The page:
March 21 (Bloomberg) -- Edward Lampert, the billionaire hedge-fund manager who controls Sears Holdings Corp., agreed to remain the retailer’s chief executive officer with a $1 annual salary after taking over last month amid slumping sales.
Lampert’s new contract is effective Feb. 1, according to a regulatory filing yesterday. During the first three years of his tenure, he’ll participate in the company’s incentive plan with a target payout of $2 million a year. Lampert, 50, will also get $4.5 million a year in Sears stock.
He took over in February after Lou D’Ambrosio stepped down for a family health matter after less than two years, as the department-store chain works to snap a streak of quarterly sales declines stretching back to May 2007. Lampert is the Hoffman Estates, Illinois-based company’s fifth CEO since he merged Sears and Kmart in March 2005.
The retailer has been selling outlets and assets and last year completed the spinoff of its smaller-format Hometown and other stores in a move that raised $346.5 million from a rights offering and a $100 million cash dividend from Sears Hometown. D’Ambrosio had worked to cut inventory and debt, increase online sales and use data from loyalty-program customers to spur revenue growth.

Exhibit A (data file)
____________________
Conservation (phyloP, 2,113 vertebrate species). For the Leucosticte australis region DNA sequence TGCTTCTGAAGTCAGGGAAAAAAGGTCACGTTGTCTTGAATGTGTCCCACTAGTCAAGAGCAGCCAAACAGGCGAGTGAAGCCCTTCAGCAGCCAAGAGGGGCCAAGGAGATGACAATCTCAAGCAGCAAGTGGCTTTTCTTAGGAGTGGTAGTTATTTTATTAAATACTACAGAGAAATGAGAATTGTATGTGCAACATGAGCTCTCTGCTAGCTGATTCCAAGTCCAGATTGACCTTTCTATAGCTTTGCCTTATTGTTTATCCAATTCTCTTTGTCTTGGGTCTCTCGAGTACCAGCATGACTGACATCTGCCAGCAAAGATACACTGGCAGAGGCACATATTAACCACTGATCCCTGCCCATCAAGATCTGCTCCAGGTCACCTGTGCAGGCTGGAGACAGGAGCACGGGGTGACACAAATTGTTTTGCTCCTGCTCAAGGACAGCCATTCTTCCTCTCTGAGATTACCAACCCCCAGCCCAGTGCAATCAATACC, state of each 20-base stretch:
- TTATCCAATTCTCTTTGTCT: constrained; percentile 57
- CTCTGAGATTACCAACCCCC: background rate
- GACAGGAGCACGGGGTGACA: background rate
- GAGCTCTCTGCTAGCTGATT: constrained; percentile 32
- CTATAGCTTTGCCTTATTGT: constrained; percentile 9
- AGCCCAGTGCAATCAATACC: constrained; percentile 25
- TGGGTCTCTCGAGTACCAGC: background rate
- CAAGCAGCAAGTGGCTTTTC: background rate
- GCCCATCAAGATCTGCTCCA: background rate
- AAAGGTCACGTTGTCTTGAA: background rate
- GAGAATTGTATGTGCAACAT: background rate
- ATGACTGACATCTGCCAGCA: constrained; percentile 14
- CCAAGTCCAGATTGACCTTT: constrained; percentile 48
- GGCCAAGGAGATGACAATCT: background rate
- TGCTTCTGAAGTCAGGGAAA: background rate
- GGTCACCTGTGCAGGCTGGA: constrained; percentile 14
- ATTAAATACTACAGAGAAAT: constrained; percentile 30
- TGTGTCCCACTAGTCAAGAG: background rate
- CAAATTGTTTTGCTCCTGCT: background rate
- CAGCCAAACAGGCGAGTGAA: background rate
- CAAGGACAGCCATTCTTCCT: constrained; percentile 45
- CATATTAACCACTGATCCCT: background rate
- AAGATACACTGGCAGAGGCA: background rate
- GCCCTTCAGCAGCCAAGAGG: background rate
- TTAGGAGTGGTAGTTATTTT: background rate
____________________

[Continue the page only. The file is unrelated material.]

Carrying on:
Last month, Sears posted a fourth-quarter deficit that was larger than it had forecast. The $489 million loss, narrower than the $2.4 billion it posted a year earlier, was wider than its prediction for a loss of $280 million to $360 million, excluding the potential impact from store closings and other items. Revenue fell 1.8 percent to $12.3 billion.
In a letter to shareholders, employees and customers, Lampert highlighted improvements such as better clothing sales and the retailer’s growing loyalty program.
For the current full year, analysts on average estimate the company will report a loss of $313 million and sales will fall 7.4 percent to $36.9 billion, according to data compiled by Bloomberg.
Sears fell 1.2 percent to $51.68 at 10:52 a.m. in New York. The shares have gained 25 percent this year, compared with an 8.4 percent gain for the Standard & Poor’s 500 Index.
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